It’s common knowledge by now that the Earth’s fish are going extinct, but there’s new research this week that warns whatever shellfish do survive may all end up being poisonous anyway. Warmer water is apparently much more hospitable for a nasty bacteria known as vibrio that causes several potentially deadly illnesses, like cholera. In this study, researchers say they’ve recorded a “doubling, tripling — in some cases quadrupling” of vibrio between 1958 and 2011. One of the lead authors of the study, which was just published in the Proceedings of the National Academy of Sciences, notes somewhat alarmingly: “This would represent a direct impact on human health that I think is kind of surprising.”
Vibrio is found in shellfish other than oysters, but the bacteria’s presence is one of the reasons for the R-month rule (“Only eat oysters during months with an R”). The bacteria proliferate in warm temperatures and love brackish water, so oysters in the area end up getting a buffet of toxins during the summer. And vibriosis is not a fun disease: The CDC says that in 2014, 27 percent of people infected with vibrio had to be hospitalized, and 4 percent died — a number the agency believes is an underestimate.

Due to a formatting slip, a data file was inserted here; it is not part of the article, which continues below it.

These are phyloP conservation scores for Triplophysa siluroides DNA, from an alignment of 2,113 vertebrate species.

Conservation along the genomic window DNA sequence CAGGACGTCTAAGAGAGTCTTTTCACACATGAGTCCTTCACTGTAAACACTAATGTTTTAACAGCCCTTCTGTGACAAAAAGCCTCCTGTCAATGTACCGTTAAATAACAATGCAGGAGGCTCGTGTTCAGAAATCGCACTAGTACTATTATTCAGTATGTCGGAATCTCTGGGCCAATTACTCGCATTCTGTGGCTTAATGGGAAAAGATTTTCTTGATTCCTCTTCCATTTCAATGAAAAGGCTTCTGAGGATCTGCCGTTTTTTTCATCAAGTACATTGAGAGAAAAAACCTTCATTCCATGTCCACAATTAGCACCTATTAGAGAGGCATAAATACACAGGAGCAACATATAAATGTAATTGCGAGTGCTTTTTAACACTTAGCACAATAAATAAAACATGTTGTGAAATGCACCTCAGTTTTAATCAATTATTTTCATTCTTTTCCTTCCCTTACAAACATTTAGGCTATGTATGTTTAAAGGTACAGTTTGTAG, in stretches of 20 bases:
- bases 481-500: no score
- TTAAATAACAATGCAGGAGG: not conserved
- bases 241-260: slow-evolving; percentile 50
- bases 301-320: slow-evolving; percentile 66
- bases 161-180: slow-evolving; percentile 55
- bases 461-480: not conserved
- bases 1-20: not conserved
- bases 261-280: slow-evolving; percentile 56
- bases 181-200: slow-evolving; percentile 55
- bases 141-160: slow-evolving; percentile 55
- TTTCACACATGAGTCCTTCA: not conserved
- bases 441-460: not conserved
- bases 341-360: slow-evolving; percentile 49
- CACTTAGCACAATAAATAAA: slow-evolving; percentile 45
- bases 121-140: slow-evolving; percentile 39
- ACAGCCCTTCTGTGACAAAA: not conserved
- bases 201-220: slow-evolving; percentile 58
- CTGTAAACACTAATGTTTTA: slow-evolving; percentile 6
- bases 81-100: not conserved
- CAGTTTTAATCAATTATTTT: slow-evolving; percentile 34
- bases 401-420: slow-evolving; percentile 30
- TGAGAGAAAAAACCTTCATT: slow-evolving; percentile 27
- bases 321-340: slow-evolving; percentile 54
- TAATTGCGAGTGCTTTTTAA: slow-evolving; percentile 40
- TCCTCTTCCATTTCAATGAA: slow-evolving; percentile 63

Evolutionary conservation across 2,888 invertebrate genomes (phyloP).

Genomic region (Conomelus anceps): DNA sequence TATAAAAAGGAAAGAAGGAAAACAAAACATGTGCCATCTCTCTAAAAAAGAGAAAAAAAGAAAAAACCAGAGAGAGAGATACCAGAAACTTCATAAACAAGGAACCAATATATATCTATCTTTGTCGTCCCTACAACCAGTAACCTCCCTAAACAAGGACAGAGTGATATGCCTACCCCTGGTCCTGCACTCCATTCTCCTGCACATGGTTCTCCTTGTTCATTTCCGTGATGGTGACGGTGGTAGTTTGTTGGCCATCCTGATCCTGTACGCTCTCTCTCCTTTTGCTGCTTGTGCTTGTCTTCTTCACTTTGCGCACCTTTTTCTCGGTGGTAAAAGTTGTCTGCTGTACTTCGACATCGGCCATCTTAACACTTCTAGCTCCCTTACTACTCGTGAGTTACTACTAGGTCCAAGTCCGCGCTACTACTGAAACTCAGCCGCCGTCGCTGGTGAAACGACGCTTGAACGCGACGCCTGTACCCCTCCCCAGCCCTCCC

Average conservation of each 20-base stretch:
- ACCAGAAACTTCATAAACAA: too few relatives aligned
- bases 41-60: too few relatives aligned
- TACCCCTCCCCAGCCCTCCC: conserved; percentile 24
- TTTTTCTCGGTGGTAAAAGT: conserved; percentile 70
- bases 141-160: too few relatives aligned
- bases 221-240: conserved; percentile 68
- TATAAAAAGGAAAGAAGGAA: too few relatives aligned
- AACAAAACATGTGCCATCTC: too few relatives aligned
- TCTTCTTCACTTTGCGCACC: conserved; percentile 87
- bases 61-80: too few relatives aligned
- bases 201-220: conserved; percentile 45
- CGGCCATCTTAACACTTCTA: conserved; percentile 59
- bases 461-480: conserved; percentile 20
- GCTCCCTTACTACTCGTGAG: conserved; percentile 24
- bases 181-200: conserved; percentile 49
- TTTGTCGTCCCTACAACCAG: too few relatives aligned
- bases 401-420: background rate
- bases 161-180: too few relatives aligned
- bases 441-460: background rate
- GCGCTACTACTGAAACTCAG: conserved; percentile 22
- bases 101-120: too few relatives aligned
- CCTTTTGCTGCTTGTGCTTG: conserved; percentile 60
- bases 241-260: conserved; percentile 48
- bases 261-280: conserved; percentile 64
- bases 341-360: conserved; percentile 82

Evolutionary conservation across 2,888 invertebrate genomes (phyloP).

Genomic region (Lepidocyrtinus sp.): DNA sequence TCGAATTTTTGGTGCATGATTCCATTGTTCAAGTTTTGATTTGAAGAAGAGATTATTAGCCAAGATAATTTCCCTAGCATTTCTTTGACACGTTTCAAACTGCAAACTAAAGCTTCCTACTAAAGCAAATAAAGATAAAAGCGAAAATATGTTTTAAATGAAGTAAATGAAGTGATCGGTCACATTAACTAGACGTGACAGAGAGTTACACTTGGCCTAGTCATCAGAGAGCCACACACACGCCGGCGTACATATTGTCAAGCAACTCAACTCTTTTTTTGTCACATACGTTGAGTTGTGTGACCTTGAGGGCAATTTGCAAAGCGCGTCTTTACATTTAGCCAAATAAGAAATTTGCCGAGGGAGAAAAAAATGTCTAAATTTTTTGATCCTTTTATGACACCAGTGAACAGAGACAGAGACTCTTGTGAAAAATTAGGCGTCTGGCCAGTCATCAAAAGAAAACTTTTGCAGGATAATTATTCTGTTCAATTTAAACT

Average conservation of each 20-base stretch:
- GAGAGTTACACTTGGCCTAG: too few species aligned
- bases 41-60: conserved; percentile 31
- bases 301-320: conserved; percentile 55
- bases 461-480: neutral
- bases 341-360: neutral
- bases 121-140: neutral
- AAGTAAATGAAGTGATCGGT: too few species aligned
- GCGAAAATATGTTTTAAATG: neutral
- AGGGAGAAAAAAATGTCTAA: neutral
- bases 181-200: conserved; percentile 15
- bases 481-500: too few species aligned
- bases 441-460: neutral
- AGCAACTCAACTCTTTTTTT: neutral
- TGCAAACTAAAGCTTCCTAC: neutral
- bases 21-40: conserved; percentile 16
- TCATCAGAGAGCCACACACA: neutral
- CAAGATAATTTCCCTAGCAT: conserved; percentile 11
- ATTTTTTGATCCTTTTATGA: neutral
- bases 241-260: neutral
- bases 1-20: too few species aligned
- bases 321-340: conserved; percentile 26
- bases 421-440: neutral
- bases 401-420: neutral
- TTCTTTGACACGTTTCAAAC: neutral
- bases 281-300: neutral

The study’s findings are based on bacteria levels found in 133 samples in nine parts of the North Atlantic. The researchers say they directly correlate with rising water temperatures, which means global warming is effectively delivering a double whammy: Not only are fast-rising temperatures forcing lobster, cod, and other fish to move north, the fish that remain may now present a health risk.